The Bastardization of the Feast of St. Patrick

Over the past few Feasts of St. Patrick, I’ve been keeping a mental log of the peculiar (and often insulting) American traditions that have virtually nothing to do with the good bishop, or even the Emerald Isle. (This article summarizes several.) But this new wrinkle takes the cake: three notable beer brands and big-time St. Paddy’s Day Parade sponsors — Guinness (Ireland’s long-time biggest and best known brewery), Boston Beer Company (brewer of Sam Adams ales in an notably Irish-American city), and Heineken (uh, green bottles?) — have pulled their sponsorships because parade organizers wouldn’t allow certain pro-homosexual groups to march openly in the parade. Organizers cite the Catholic origins of St. Patrick’s Day as the rationale for excluding these groups. While I admit I don’t understand the apparent affinity between the wearing o’ the rainbow and the wearing o’ the green, I think we’ve long ago lost the right (and hopefully, the desire) to pretend our current drunken debauchery has anything to do with Catholicism. What’s left but to celebrate this feast day at home with family, and think twice the next time I buy a six-pack?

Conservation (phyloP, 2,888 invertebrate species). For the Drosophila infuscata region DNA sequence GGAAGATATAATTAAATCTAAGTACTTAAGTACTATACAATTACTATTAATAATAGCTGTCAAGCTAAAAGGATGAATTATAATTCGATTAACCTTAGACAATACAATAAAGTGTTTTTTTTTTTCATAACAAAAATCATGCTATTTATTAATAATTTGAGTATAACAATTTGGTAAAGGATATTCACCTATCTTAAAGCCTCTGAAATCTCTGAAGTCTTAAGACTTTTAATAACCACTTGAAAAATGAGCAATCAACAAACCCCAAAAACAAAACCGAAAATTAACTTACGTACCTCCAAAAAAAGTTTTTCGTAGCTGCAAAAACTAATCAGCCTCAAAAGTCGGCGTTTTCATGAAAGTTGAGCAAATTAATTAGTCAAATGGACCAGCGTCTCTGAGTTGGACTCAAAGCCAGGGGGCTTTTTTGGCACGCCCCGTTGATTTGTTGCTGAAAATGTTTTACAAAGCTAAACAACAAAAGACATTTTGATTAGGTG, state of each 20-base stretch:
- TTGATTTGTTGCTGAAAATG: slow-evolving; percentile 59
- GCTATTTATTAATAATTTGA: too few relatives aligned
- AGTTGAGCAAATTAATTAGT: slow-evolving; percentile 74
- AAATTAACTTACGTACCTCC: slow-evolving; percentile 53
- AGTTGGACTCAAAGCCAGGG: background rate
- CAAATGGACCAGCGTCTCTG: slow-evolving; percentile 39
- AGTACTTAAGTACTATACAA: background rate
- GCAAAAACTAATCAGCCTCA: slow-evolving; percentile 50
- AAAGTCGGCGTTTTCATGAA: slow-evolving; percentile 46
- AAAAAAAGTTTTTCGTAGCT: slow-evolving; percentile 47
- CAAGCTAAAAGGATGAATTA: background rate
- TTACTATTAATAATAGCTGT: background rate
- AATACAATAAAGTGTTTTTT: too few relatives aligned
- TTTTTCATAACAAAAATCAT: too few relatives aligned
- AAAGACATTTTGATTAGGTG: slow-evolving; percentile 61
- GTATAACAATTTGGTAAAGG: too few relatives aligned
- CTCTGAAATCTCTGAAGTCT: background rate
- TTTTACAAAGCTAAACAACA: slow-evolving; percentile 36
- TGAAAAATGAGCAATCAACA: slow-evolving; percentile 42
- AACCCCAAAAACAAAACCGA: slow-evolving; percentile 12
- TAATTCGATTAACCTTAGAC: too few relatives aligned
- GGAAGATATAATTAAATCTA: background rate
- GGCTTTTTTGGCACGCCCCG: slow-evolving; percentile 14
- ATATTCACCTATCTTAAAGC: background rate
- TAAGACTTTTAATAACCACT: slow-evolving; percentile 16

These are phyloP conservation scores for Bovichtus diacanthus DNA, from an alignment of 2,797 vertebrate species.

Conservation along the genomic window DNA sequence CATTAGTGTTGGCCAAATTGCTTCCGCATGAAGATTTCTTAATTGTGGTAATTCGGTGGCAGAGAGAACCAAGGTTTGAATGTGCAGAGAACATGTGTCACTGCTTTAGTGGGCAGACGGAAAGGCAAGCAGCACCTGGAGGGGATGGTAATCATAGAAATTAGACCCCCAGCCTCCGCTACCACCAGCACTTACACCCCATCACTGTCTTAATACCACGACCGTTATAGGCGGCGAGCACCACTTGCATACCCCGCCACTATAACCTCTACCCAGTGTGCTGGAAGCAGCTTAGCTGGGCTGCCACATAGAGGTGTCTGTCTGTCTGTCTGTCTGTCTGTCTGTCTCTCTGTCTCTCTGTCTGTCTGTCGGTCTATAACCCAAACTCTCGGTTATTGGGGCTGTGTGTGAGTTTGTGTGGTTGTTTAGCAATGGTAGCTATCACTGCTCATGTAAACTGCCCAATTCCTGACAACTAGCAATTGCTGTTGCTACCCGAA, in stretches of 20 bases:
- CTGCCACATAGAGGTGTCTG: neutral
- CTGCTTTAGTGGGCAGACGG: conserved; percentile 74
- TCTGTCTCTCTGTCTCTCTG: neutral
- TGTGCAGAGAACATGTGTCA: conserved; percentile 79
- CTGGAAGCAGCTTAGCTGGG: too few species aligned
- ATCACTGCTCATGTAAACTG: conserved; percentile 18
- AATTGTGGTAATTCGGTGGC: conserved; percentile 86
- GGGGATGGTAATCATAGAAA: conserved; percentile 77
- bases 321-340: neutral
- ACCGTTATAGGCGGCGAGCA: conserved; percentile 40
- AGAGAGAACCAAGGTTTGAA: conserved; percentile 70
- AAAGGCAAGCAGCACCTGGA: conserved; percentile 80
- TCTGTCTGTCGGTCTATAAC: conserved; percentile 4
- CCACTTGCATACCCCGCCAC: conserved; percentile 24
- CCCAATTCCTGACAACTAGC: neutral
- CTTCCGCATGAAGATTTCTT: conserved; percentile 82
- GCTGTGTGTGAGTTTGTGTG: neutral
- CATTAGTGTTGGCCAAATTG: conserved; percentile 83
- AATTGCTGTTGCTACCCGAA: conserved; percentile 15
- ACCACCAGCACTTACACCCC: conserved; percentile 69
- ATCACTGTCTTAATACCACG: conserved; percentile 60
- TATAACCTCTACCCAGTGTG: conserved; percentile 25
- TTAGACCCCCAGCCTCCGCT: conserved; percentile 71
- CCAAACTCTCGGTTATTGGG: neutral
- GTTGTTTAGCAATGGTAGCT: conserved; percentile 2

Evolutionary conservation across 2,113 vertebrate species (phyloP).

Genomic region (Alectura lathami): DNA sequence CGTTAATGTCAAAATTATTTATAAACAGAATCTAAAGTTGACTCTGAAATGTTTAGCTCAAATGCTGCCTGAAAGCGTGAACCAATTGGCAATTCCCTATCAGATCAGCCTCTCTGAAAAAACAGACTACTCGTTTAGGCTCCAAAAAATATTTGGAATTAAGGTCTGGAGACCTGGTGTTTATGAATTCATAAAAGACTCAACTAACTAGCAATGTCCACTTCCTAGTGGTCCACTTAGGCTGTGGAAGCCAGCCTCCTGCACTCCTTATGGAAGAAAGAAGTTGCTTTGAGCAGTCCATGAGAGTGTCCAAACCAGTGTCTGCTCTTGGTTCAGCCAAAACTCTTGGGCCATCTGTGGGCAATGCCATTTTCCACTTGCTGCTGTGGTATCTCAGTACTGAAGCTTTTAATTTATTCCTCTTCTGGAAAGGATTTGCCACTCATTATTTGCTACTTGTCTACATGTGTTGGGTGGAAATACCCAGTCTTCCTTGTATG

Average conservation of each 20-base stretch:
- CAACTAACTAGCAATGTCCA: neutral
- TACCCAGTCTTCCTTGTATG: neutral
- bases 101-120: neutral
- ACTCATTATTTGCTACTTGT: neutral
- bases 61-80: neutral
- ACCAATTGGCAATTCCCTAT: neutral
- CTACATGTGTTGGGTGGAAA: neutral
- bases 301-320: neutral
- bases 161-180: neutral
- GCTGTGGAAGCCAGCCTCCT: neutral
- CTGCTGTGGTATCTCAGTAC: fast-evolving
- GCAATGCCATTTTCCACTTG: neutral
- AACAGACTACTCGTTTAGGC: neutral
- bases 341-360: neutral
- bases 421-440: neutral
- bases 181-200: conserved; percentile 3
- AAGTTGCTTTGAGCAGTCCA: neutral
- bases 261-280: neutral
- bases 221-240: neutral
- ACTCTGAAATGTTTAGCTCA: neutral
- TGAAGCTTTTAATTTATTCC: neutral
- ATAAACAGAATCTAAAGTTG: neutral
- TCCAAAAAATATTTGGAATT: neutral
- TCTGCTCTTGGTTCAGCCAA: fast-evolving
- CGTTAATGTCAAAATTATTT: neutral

1. Didymus says:

    If we just want nationalistic pretenses to get drunk, we can as easily go with Cinco de Mayo, or the October Revolution for that matter. Alas, St. Patrick’s day has almost lost its last vestige of Christianity, hot on the heels of Mardi Gras. My main memory of St. Patrick’s day is from ordering a draft in the month of May at a dive bar many years ago and getting – you guessed it – a green beer.

  2. […] colors, and creeds will dress in green and ignore our nation’s anti-Catholic tendencies in order to get drunk and celebrate all things Irish-ish. What better way to get in the leprechaun-loving spirit of things than to highlight a couple of […]

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